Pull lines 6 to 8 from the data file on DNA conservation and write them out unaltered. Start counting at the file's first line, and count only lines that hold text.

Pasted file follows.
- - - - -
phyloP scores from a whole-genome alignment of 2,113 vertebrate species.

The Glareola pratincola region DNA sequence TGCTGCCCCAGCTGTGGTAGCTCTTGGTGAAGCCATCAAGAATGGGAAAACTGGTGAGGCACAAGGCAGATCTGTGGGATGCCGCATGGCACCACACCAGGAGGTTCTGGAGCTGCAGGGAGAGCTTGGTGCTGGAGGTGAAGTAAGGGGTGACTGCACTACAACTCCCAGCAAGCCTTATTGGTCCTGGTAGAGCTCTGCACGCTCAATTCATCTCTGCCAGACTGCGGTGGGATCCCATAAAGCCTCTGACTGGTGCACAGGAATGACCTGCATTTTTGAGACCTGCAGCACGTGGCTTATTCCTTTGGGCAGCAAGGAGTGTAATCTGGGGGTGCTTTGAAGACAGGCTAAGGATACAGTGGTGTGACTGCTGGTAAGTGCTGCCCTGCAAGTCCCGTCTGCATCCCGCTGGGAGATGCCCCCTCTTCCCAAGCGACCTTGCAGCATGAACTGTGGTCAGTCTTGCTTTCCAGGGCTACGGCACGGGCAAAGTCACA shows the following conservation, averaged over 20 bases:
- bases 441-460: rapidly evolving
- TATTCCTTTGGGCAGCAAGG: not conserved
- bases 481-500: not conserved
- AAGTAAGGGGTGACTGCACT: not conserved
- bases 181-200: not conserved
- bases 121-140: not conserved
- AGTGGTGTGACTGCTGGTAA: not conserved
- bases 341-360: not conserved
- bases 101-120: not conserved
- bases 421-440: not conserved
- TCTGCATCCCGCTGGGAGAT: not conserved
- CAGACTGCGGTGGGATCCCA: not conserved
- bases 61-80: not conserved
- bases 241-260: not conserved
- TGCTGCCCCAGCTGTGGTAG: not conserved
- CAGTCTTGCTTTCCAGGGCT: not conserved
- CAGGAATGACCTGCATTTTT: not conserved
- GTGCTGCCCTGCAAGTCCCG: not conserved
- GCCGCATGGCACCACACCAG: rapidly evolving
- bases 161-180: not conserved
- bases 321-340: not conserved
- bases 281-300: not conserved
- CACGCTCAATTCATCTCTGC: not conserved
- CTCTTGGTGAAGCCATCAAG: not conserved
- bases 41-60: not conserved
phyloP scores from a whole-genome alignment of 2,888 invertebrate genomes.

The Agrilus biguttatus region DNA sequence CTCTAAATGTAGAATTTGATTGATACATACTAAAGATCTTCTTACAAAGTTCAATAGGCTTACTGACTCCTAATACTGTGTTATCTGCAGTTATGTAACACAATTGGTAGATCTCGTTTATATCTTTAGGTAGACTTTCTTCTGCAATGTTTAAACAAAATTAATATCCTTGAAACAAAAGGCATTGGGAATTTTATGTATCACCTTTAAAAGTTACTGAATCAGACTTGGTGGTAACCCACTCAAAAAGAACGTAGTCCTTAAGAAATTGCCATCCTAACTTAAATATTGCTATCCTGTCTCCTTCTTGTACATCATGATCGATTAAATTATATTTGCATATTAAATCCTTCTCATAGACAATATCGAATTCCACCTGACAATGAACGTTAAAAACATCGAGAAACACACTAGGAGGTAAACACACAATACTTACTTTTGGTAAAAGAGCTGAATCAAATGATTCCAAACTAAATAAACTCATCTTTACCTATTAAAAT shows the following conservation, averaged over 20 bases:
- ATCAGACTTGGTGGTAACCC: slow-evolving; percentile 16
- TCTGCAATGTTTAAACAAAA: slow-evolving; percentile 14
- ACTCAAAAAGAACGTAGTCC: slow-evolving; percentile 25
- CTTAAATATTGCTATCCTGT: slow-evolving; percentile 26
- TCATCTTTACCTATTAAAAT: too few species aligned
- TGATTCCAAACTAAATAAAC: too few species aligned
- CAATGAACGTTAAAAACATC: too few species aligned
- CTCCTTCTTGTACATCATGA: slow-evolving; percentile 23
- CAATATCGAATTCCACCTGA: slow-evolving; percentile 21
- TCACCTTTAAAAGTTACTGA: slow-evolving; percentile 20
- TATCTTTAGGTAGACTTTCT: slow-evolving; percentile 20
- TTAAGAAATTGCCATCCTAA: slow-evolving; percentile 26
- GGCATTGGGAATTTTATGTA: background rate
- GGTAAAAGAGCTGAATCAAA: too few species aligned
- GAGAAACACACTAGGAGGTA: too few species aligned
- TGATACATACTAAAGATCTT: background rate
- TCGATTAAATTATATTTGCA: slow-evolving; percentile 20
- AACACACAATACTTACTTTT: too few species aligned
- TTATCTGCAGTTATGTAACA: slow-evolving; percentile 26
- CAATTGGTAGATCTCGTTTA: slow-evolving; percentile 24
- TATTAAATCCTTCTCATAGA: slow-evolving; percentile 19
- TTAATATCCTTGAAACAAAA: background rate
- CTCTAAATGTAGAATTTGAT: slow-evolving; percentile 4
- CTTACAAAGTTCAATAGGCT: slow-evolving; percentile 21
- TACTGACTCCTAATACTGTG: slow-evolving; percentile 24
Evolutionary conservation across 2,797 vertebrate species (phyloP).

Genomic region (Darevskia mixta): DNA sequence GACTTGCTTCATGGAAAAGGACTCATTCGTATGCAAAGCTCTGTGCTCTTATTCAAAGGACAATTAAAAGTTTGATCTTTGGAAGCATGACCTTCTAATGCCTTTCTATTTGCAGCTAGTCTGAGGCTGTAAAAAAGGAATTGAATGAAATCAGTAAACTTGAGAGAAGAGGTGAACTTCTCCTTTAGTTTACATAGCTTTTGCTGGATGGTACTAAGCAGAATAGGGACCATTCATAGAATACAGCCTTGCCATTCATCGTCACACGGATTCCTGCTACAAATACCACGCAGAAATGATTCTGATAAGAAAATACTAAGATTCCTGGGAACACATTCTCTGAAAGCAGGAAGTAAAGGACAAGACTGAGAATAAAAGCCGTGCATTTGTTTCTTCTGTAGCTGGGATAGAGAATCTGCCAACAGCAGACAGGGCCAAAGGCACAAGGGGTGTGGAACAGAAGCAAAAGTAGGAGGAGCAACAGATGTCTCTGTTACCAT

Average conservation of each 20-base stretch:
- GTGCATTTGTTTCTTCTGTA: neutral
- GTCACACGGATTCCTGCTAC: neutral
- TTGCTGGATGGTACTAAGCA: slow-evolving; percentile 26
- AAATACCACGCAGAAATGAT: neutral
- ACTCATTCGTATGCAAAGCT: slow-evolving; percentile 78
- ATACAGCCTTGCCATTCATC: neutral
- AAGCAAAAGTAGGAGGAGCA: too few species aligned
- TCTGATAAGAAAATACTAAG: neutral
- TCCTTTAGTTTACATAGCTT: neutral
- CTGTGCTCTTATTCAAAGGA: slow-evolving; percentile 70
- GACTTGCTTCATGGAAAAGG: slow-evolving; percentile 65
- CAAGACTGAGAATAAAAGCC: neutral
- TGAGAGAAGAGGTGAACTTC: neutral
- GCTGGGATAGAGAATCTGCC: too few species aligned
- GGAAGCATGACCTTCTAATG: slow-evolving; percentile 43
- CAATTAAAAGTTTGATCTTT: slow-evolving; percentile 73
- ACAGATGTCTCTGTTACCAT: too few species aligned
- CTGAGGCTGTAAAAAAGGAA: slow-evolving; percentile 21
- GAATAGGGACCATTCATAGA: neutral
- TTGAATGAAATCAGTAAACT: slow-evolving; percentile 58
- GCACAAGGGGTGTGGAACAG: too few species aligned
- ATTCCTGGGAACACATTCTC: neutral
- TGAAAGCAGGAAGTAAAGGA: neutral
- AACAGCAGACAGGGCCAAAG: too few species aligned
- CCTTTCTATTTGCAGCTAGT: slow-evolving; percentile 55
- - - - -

- AAGTAAGGGGTGACTGCACT: not conserved
- bases 181-200: not conserved
- bases 121-140: not conserved